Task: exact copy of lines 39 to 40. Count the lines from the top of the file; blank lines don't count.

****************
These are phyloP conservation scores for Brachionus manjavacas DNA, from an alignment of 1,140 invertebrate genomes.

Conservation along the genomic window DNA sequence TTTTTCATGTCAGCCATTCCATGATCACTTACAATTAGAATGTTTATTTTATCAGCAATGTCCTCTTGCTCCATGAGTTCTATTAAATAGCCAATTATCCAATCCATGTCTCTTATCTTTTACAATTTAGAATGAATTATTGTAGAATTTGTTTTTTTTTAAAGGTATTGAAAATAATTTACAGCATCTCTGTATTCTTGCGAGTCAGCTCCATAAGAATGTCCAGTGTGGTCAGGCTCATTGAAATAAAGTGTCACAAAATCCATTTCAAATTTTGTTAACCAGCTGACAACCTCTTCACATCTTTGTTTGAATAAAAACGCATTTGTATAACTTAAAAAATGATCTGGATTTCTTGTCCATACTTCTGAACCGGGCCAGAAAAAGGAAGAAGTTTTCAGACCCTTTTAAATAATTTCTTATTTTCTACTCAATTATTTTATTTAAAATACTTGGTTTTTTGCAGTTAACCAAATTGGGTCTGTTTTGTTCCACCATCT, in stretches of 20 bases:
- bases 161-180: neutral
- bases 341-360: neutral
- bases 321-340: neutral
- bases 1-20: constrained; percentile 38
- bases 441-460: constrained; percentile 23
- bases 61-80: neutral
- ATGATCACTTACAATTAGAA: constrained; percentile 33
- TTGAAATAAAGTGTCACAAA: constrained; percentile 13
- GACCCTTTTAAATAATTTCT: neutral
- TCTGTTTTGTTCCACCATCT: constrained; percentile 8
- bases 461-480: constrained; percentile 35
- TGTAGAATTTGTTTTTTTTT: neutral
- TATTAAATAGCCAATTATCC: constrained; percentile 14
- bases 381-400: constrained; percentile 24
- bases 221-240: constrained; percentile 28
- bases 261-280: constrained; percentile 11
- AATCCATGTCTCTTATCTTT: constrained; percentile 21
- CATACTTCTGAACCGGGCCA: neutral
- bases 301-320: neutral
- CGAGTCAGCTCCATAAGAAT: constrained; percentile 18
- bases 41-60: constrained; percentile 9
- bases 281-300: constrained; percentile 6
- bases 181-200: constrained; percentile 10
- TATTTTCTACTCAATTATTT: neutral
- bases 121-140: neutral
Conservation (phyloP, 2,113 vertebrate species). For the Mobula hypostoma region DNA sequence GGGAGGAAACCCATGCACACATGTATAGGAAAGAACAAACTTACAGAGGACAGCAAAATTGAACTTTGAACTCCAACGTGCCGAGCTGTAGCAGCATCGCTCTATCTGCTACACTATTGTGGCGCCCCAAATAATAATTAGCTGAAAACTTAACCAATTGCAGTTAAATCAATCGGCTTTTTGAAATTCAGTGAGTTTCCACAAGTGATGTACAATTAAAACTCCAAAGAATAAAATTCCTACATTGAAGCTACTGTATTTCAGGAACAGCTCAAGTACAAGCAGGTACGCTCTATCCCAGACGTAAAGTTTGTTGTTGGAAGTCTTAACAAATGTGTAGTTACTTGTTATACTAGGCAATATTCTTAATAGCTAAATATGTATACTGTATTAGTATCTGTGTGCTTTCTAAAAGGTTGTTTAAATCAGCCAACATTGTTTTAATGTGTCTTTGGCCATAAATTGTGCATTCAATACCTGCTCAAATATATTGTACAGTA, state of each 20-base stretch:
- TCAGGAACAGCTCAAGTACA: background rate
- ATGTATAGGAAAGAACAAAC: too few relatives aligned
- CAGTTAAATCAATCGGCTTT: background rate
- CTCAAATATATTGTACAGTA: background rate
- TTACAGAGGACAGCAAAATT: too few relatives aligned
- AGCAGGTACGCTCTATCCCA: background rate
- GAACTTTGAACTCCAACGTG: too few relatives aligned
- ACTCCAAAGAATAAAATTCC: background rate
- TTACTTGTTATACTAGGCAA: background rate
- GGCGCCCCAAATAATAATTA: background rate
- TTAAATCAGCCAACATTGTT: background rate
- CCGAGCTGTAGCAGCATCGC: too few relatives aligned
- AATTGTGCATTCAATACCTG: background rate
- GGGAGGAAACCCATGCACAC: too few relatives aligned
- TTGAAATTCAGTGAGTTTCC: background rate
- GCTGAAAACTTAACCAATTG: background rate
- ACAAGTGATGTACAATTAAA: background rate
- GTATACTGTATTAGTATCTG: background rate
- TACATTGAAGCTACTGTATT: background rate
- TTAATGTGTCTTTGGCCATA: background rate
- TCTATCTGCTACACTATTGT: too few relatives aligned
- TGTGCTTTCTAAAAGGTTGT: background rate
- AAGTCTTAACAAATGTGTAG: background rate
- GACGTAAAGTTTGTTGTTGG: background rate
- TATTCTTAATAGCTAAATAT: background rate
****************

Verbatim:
- TTAAATCAGCCAACATTGTT: background rate
- CCGAGCTGTAGCAGCATCGC: too few relatives aligned